Countries Hit by Bird Flu Have Little Medicine to Treat Humans

A worker hauls ducks in late June through a market in Hanoi, Vietnam, the country that has been hit the hardest by bird flu. The government has stockpiled enough medicine for at least 12,500 people in case a flu epidemic occurs.
A worker hauls ducks in late June through a market in Hanoi, Vietnam, the country that has been hit the hardest by bird flu. The government has stockpiled enough medicine for at least 12,500 people in case a flu epidemic occurs. (By Richard Vogel -- Associated Press)

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By Alan Sipress
Washington Post Foreign Service
Wednesday, July 6, 2005

JAKARTA, Indonesia -- As highly lethal avian influenza circulates among poultry in East Asia, posing the prospect of a worldwide human pandemic, most of the countries now affected have virtually no stocks of the medicine needed to treat the virus, according to officials in the region.

"When we have an epidemic, we cry for help," said Santoso Soeroso, a physician with a helpless smile, shuffling along the spartan hallway of the isolation wing in Jakarta's Sulianti Saroso Infectious Disease Hospital. "What else can we do?"

Soeroso said his facility, the premier hospital for treating diseases such as bird flu, has enough influenza medicine on hand to treat eight people. Each of the 33 other hospitals across Indonesia designated to receive bird flu patients have enough, on average, to treat two.

Since early last year, the virus has ravaged poultry flocks in nine Asian countries and killed at least 55 people in Vietnam, Thailand and Cambodia. The World Health Organization has warned that the virus could undergo a genetic change that would make it easier for humans to contract the disease, threatening a worldwide outbreak capable of killing tens of millions of people.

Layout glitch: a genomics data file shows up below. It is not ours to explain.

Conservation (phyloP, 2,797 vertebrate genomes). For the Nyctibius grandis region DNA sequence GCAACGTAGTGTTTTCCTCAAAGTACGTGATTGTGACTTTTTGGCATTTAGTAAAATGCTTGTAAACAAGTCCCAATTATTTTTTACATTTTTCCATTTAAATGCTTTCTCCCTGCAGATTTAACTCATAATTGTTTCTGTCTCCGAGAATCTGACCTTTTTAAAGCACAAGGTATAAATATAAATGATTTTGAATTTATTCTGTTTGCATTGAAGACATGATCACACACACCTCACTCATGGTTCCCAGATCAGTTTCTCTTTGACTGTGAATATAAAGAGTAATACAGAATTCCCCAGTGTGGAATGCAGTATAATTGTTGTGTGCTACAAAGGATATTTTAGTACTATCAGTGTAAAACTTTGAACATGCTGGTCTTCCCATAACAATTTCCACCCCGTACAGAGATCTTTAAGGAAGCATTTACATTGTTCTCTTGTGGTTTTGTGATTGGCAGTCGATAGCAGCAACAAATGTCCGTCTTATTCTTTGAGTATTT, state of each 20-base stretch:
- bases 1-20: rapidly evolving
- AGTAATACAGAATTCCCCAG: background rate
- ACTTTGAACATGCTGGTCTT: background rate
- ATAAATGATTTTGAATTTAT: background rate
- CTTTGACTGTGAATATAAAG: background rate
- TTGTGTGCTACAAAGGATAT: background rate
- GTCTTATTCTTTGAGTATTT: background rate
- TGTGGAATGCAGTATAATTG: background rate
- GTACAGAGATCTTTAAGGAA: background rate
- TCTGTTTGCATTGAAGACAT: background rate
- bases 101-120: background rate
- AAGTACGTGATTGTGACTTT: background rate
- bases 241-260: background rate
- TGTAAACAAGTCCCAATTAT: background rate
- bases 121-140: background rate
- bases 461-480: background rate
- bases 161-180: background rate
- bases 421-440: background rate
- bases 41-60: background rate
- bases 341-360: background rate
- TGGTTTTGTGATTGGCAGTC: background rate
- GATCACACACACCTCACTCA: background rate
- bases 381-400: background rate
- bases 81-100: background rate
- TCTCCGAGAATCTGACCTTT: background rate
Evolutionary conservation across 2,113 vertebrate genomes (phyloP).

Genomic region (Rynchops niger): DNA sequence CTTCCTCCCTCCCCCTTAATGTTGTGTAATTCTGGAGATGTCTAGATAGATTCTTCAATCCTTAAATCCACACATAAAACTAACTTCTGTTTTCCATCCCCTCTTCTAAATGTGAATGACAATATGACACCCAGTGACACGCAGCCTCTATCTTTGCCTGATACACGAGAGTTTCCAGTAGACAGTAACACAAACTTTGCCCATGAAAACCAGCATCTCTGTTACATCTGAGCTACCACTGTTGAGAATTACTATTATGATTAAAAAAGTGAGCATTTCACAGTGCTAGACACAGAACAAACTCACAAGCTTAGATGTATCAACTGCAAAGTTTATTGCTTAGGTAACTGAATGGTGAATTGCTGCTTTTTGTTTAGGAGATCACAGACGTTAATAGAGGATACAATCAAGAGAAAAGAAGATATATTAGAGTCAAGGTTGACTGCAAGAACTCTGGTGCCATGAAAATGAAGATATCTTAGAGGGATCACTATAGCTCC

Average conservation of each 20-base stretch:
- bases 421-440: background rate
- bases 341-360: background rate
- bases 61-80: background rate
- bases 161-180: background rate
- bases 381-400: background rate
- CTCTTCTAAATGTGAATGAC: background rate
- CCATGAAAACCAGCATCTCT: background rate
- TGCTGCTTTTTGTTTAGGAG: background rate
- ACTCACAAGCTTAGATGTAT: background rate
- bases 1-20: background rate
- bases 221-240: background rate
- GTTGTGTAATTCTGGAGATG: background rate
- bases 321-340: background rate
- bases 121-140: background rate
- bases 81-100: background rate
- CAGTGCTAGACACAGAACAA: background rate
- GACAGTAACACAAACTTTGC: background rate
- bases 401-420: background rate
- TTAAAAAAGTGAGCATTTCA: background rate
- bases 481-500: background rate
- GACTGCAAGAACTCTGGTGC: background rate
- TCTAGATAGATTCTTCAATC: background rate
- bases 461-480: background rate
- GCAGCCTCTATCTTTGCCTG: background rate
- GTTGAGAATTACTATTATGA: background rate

The one effective influenza drug, oseltamivir, marketed under the name Tamiflu, costs up to $40 per treatment, meaning bulk purchases are beyond the means of most developing countries, officials said.

"Even if we spend all of our WHO budget, we still can't buy enough for these countries," said Hitoshi Oshitani, an influenza expert with the World Health Organization in East Asia.

By contrast, wealthier nations, primarily in Europe, already have begun ordering sufficient quantities of the drug to treat up to half of their populations should the disease spread beyond Asia.

In the United States, the government has set aside 2.3 million treatments, each of which includes 10 capsules to be taken over five days. The Infectious Diseases Society of America, based in Alexandria, last month called that amount "totally inadequate," urging the Health and Human Services Department to spend about $1 billion to buy enough oseltamivir to treat about a third of the U.S. population.

The gap between rich and poor raises questions not only about whether Southeast Asian governments will be able to cure their people in case of an epidemic but also whether these countries have enough medicine available to contain an outbreak before it races beyond the region's borders.

Walter E. Stamm, president of the Infectious Diseases Society, said his group had not taken up the question of addressing Southeast Asia's shortfall. He said the best bet for stemming a global bird flu pandemic could be to stop it where it starts. "What goes on where this first strikes has a great impact on the rest of the world," he said.

Roche, the Switzerland-based manufacturer of oseltamivir, has quadrupled production in the last two years, according to company officials. But the production has not kept pace with surging demand from developed countries seeking to build stockpiles. The typical lead time of 12 months for filling orders has grown even longer, Roche officials said.

The current backlog of orders grew after scientists determined last year that bird flu had grown resistant to another common influenza drug, amantadine. Researchers blame this on the widespread use of amantadine by Chinese farmers to treat their poultry in violation of international livestock guidelines.


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